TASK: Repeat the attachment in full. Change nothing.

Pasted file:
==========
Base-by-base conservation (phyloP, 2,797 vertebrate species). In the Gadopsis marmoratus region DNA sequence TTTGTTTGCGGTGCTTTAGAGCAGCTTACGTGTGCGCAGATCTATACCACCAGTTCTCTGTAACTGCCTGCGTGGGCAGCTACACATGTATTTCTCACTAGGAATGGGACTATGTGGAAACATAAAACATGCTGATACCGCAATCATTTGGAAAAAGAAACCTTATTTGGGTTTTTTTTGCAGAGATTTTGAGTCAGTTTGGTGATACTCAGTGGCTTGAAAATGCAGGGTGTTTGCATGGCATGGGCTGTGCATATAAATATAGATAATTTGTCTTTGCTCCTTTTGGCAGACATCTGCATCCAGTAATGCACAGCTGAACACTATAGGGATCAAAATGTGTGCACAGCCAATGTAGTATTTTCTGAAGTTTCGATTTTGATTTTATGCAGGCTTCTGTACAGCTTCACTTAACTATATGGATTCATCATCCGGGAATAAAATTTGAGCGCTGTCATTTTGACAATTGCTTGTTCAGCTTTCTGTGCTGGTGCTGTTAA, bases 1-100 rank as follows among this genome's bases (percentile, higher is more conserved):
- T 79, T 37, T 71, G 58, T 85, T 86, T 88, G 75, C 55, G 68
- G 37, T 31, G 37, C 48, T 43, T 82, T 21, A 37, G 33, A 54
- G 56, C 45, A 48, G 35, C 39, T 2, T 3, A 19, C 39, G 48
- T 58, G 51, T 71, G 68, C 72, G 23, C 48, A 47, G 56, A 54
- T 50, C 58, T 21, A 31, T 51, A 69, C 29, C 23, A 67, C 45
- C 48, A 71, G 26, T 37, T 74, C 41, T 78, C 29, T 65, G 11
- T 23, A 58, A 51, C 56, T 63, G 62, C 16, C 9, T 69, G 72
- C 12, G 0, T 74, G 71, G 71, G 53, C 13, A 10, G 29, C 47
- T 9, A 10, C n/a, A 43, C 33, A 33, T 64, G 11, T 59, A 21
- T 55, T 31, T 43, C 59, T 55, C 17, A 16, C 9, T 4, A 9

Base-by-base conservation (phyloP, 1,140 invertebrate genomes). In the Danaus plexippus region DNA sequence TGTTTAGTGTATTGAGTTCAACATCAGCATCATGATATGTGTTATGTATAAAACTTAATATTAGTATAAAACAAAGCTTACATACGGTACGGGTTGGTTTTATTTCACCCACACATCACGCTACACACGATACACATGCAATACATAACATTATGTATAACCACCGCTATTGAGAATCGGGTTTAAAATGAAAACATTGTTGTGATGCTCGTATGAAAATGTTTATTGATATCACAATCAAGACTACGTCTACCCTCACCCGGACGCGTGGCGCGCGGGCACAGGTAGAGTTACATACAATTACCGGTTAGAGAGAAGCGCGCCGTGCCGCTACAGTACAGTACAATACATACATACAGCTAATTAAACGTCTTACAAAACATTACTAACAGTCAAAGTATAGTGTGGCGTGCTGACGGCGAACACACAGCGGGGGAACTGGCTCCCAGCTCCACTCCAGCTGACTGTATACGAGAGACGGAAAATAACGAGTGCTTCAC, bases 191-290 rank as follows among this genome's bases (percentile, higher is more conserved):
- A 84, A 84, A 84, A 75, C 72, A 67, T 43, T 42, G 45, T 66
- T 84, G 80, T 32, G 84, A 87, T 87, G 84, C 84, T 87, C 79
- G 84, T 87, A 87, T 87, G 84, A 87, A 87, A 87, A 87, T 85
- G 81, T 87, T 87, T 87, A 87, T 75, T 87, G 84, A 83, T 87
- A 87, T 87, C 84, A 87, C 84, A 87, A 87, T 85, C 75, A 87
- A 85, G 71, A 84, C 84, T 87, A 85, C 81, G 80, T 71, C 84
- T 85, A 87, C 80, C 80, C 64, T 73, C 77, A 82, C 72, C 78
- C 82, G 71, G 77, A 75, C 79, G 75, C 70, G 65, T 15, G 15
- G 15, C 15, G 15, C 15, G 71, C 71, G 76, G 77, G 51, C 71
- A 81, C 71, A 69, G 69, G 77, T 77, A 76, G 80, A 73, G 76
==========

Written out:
Base-by-base conservation (phyloP, 2,797 vertebrate species). In the Gadopsis marmoratus region DNA sequence TTTGTTTGCGGTGCTTTAGAGCAGCTTACGTGTGCGCAGATCTATACCACCAGTTCTCTGTAACTGCCTGCGTGGGCAGCTACACATGTATTTCTCACTAGGAATGGGACTATGTGGAAACATAAAACATGCTGATACCGCAATCATTTGGAAAAAGAAACCTTATTTGGGTTTTTTTTGCAGAGATTTTGAGTCAGTTTGGTGATACTCAGTGGCTTGAAAATGCAGGGTGTTTGCATGGCATGGGCTGTGCATATAAATATAGATAATTTGTCTTTGCTCCTTTTGGCAGACATCTGCATCCAGTAATGCACAGCTGAACACTATAGGGATCAAAATGTGTGCACAGCCAATGTAGTATTTTCTGAAGTTTCGATTTTGATTTTATGCAGGCTTCTGTACAGCTTCACTTAACTATATGGATTCATCATCCGGGAATAAAATTTGAGCGCTGTCATTTTGACAATTGCTTGTTCAGCTTTCTGTGCTGGTGCTGTTAA, bases 1-100 rank as follows among this genome's bases (percentile, higher is more conserved):
- T 79, T 37, T 71, G 58, T 85, T 86, T 88, G 75, C 55, G 68
- G 37, T 31, G 37, C 48, T 43, T 82, T 21, A 37, G 33, A 54
- G 56, C 45, A 48, G 35, C 39, T 2, T 3, A 19, C 39, G 48
- T 58, G 51, T 71, G 68, C 72, G 23, C 48, A 47, G 56, A 54
- T 50, C 58, T 21, A 31, T 51, A 69, C 29, C 23, A 67, C 45
- C 48, A 71, G 26, T 37, T 74, C 41, T 78, C 29, T 65, G 11
- T 23, A 58, A 51, C 56, T 63, G 62, C 16, C 9, T 69, G 72
- C 12, G 0, T 74, G 71, G 71, G 53, C 13, A 10, G 29, C 47
- T 9, A 10, C n/a, A 43, C 33, A 33, T 64, G 11, T 59, A 21
- T 55, T 31, T 43, C 59, T 55, C 17, A 16, C 9, T 4, A 9

Base-by-base conservation (phyloP, 1,140 invertebrate genomes). In the Danaus plexippus region DNA sequence TGTTTAGTGTATTGAGTTCAACATCAGCATCATGATATGTGTTATGTATAAAACTTAATATTAGTATAAAACAAAGCTTACATACGGTACGGGTTGGTTTTATTTCACCCACACATCACGCTACACACGATACACATGCAATACATAACATTATGTATAACCACCGCTATTGAGAATCGGGTTTAAAATGAAAACATTGTTGTGATGCTCGTATGAAAATGTTTATTGATATCACAATCAAGACTACGTCTACCCTCACCCGGACGCGTGGCGCGCGGGCACAGGTAGAGTTACATACAATTACCGGTTAGAGAGAAGCGCGCCGTGCCGCTACAGTACAGTACAATACATACATACAGCTAATTAAACGTCTTACAAAACATTACTAACAGTCAAAGTATAGTGTGGCGTGCTGACGGCGAACACACAGCGGGGGAACTGGCTCCCAGCTCCACTCCAGCTGACTGTATACGAGAGACGGAAAATAACGAGTGCTTCAC, bases 191-290 rank as follows among this genome's bases (percentile, higher is more conserved):
- A 84, A 84, A 84, A 75, C 72, A 67, T 43, T 42, G 45, T 66
- T 84, G 80, T 32, G 84, A 87, T 87, G 84, C 84, T 87, C 79
- G 84, T 87, A 87, T 87, G 84, A 87, A 87, A 87, A 87, T 85
- G 81, T 87, T 87, T 87, A 87, T 75, T 87, G 84, A 83, T 87
- A 87, T 87, C 84, A 87, C 84, A 87, A 87, T 85, C 75, A 87
- A 85, G 71, A 84, C 84, T 87, A 85, C 81, G 80, T 71, C 84
- T 85, A 87, C 80, C 80, C 64, T 73, C 77, A 82, C 72, C 78
- C 82, G 71, G 77, A 75, C 79, G 75, C 70, G 65, T 15, G 15
- G 15, C 15, G 15, C 15, G 71, C 71, G 76, G 77, G 51, C 71
- A 81, C 71, A 69, G 69, G 77, T 77, A 76, G 80, A 73, G 76